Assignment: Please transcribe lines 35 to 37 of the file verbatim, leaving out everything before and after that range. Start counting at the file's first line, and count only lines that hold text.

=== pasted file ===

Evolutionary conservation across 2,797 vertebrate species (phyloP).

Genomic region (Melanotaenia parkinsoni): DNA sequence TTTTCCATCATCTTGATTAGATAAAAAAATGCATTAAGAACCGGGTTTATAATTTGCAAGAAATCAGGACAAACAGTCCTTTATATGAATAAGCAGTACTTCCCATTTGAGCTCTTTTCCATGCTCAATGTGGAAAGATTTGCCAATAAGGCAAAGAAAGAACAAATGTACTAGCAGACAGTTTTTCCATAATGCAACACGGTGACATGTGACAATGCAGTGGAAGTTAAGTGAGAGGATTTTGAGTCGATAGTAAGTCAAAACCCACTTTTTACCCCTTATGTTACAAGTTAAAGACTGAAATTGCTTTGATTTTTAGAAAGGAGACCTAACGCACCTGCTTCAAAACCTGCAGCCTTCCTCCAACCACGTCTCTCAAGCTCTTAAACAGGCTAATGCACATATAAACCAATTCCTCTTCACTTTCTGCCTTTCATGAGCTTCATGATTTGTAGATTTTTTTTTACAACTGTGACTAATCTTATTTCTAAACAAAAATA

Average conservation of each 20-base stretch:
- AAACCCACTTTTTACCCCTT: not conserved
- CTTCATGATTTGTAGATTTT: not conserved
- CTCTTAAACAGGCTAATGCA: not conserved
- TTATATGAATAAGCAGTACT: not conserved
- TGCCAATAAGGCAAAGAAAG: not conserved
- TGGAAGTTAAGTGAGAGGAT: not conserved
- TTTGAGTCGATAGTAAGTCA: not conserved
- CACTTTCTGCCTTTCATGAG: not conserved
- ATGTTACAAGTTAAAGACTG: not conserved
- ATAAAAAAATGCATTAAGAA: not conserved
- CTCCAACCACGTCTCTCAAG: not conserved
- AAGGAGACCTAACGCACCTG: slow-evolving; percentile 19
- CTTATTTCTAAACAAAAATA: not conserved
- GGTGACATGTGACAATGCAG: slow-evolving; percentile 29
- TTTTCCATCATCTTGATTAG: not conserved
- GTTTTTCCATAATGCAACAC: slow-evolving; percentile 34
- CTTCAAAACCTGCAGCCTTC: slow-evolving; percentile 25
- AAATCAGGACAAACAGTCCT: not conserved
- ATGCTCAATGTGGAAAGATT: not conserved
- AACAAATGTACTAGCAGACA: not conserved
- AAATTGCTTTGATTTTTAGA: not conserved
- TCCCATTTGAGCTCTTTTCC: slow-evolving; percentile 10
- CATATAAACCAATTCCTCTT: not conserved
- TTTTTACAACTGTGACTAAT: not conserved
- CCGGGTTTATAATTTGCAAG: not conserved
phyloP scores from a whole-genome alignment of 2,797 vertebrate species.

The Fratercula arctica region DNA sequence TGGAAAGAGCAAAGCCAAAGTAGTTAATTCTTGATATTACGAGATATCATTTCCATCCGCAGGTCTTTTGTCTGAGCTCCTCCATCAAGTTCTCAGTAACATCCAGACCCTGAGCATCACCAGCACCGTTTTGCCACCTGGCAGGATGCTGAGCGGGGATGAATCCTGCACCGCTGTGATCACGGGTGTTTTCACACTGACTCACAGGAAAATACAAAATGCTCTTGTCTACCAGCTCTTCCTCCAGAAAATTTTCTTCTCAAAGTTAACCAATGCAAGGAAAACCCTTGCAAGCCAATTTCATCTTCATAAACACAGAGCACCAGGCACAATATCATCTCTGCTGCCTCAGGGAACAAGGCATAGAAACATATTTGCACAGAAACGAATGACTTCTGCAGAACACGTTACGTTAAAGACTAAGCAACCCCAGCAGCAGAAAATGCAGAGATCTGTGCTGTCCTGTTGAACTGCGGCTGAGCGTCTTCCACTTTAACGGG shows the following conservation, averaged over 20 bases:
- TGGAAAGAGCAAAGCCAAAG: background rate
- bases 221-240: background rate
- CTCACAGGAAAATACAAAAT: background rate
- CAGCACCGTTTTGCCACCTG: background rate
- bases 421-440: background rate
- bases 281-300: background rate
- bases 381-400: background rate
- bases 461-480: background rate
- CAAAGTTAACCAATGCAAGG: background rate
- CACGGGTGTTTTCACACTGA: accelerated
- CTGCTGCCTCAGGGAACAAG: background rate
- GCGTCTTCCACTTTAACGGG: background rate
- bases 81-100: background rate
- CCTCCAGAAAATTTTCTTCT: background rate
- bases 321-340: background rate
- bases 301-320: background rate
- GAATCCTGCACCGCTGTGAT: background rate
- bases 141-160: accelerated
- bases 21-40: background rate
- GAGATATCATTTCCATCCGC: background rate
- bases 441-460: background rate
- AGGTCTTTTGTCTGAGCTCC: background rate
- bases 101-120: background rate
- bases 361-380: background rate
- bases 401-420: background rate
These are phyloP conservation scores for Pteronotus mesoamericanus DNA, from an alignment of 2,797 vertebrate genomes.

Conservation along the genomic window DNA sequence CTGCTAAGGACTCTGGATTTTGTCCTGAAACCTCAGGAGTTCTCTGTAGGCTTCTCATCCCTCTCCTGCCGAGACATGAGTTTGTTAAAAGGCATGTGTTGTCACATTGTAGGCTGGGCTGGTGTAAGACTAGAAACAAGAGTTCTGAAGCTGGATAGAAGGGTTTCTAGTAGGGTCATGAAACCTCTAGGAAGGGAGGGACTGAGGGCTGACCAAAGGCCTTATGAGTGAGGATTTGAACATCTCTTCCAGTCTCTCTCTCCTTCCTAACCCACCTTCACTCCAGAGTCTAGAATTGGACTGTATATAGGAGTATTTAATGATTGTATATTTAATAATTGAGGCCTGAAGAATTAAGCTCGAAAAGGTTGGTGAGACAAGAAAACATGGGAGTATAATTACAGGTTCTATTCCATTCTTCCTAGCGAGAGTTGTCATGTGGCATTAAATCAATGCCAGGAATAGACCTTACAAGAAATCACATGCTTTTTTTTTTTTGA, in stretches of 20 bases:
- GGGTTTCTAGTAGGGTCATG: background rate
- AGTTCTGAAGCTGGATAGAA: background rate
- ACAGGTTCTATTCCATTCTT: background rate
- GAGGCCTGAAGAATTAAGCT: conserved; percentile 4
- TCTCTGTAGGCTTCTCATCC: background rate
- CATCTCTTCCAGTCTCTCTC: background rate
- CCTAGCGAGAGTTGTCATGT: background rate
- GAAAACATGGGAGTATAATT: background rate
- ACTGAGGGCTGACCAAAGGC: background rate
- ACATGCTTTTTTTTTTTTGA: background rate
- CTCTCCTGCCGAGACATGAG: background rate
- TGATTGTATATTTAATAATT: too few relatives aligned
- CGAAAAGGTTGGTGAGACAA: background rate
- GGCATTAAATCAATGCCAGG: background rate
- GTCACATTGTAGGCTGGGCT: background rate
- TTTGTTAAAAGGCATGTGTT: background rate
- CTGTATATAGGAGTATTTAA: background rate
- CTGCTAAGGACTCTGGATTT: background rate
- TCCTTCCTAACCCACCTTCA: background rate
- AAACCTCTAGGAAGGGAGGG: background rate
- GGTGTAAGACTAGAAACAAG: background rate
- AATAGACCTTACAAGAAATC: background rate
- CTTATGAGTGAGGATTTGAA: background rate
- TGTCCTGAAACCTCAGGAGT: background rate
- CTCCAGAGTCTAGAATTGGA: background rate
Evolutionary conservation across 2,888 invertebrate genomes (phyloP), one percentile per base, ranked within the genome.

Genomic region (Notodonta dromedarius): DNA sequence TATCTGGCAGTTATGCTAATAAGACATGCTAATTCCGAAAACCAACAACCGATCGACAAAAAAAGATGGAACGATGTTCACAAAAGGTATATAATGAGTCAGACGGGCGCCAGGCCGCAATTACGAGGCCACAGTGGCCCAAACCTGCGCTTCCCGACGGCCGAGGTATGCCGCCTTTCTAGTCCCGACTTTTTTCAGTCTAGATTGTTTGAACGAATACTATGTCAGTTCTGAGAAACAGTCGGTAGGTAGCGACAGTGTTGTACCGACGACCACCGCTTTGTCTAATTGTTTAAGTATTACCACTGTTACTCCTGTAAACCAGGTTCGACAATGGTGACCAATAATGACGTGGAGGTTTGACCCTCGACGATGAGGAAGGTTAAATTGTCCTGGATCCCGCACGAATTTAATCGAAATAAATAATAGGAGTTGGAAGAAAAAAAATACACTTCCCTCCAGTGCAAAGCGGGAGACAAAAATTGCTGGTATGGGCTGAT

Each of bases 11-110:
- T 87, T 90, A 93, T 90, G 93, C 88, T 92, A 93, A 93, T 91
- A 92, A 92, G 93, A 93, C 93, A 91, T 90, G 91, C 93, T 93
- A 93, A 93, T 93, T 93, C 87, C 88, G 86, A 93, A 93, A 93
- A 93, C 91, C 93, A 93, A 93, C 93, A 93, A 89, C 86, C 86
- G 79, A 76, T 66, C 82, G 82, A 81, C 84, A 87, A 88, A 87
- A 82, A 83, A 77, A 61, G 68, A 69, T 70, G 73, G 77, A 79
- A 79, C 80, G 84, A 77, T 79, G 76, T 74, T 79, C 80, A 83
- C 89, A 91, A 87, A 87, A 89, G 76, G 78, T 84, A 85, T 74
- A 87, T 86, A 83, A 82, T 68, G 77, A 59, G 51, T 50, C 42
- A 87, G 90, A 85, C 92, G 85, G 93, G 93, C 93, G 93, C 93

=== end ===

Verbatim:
- bases 421-440: background rate
- bases 281-300: background rate
- bases 381-400: background rate